Authorities in the Philippines have warned that the Taal volcano, south of Manila, could erupt "anytime soon" after recording the highest levels of sulfur dioxide gas emission.
"The highest levels of volcanic sulfur dioxide gas emission were recorded today at an average of 22,628 tonnes a day, the highest ever recorded in Taal volcano," the Philippine Institute of Volcanology and Seismology said in an update on Sunday.
The Institute said the "current sulfur dioxide parameters indicate ongoing magma extrusion at the main crater that may further drive succeeding explosions".
The institute said it has recorded "a total of 26 strong and very shallow low-frequency volcanic earthquakes associated with magma degassing beneath the eastern sector of Volcano Island".
The institute added that some of the earthquakes were accompanied by rumbling and weakly felt by fish cage caretakers off the northeastern shorelines of the volcano island.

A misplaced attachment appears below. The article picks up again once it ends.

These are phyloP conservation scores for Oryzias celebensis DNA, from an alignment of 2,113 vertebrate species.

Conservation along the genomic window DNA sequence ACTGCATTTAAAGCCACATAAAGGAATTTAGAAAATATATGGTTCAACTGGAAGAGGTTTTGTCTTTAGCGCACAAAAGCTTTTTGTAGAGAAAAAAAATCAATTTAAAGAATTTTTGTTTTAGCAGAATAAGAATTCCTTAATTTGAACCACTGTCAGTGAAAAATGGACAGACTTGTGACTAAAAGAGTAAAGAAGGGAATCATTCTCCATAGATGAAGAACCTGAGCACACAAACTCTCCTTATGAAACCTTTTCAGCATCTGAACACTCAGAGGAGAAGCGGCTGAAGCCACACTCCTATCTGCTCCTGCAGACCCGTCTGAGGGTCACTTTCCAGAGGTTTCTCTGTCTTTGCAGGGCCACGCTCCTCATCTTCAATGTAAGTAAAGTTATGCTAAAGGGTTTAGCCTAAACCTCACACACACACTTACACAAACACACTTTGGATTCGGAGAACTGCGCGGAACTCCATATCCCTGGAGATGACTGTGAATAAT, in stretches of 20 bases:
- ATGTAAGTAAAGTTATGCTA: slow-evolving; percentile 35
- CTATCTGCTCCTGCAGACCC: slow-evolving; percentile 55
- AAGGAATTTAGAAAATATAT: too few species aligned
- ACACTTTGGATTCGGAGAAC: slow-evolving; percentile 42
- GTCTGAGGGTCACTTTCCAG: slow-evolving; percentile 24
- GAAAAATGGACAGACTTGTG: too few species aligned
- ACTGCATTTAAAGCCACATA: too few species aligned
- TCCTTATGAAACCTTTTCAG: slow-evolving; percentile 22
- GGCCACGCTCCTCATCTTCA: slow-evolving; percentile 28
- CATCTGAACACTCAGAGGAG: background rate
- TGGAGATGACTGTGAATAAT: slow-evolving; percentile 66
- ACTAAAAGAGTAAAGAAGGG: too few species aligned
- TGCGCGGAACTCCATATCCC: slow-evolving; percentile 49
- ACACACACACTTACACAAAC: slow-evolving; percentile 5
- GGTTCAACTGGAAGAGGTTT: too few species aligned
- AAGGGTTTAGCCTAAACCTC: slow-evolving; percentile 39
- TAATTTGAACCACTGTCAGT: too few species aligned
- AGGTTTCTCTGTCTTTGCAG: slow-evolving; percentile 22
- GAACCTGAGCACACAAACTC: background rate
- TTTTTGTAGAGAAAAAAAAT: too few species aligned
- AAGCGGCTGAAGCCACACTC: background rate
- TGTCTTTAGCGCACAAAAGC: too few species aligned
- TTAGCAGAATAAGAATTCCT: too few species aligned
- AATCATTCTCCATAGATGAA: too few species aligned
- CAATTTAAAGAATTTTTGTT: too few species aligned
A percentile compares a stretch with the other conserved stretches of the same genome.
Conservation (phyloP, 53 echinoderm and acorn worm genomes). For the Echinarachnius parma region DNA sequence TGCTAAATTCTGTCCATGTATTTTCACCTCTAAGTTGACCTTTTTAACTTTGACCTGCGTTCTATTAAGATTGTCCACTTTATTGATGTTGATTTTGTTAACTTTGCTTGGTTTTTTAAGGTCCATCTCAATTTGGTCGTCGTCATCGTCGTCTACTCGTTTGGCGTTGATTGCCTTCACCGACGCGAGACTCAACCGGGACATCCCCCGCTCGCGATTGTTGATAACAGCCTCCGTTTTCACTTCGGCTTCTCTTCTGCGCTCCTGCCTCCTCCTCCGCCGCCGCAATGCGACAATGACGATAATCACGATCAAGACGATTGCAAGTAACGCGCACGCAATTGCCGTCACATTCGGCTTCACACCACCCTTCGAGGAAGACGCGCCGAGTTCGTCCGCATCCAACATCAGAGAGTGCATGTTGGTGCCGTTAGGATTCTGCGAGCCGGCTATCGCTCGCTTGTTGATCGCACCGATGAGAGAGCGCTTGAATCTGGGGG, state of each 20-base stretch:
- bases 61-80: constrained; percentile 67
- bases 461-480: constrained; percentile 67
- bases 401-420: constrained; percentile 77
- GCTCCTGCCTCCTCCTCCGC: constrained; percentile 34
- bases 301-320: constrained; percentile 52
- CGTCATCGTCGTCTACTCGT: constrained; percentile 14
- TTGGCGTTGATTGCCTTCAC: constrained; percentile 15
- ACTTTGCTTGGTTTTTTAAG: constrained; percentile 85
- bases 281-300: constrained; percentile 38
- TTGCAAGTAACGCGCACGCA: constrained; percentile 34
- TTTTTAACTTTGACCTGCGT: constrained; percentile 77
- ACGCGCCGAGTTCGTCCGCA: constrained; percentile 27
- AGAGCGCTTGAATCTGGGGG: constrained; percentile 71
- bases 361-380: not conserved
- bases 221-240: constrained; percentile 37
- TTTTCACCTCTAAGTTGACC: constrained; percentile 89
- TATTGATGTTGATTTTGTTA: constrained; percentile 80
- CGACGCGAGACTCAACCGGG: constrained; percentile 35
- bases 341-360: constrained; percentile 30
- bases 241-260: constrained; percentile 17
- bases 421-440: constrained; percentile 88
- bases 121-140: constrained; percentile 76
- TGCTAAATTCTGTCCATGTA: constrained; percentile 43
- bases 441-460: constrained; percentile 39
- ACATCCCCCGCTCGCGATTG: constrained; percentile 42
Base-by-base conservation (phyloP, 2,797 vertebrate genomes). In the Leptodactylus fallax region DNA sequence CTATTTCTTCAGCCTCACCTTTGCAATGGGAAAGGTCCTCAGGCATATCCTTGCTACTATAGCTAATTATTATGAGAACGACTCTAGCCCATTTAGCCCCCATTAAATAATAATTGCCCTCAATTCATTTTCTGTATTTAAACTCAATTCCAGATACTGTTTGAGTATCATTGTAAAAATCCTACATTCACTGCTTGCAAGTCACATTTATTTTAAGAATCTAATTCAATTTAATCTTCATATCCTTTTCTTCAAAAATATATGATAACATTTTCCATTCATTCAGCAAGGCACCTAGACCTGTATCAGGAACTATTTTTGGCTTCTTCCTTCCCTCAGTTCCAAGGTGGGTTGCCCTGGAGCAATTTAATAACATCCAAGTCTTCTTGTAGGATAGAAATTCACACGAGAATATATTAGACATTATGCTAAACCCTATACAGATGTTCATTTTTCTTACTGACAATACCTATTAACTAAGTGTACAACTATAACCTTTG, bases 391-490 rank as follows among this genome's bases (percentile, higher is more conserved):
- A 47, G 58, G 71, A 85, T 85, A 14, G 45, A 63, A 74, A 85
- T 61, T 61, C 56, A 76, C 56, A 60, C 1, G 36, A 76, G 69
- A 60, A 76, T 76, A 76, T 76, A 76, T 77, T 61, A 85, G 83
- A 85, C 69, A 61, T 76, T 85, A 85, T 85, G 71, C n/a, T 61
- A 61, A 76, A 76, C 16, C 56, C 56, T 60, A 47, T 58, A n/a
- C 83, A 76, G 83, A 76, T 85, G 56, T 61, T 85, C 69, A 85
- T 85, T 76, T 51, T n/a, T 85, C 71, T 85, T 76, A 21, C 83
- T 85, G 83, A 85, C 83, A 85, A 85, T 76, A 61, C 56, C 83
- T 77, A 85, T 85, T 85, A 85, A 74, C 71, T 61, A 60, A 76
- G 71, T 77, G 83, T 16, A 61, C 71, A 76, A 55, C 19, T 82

These observation parameters may indicate that an eruption similar to the one on July 1 "may occur anytime soon", according to the institute.
It raised the alert level to 3 on Taal volcano in Batangas province on July 1, following a phreatomagmatic eruption that "generated a short-lived dark phreatomagmatic plume 1 km high".
A phreatomagmatic eruption refers to "an eruption that involves both magma and water, which typically interact explosively".
Meanwhile, local authorities said that more than 5,000 villagers living close to the volcano have been evacuated to the temporary government shelters.
Taal volcano, one of the most active volcanoes in the Philippines, last erupted in January 2020.
The last eruption displaced nearly 380,000 villagers and destroyed many farms, houses and roads in the province.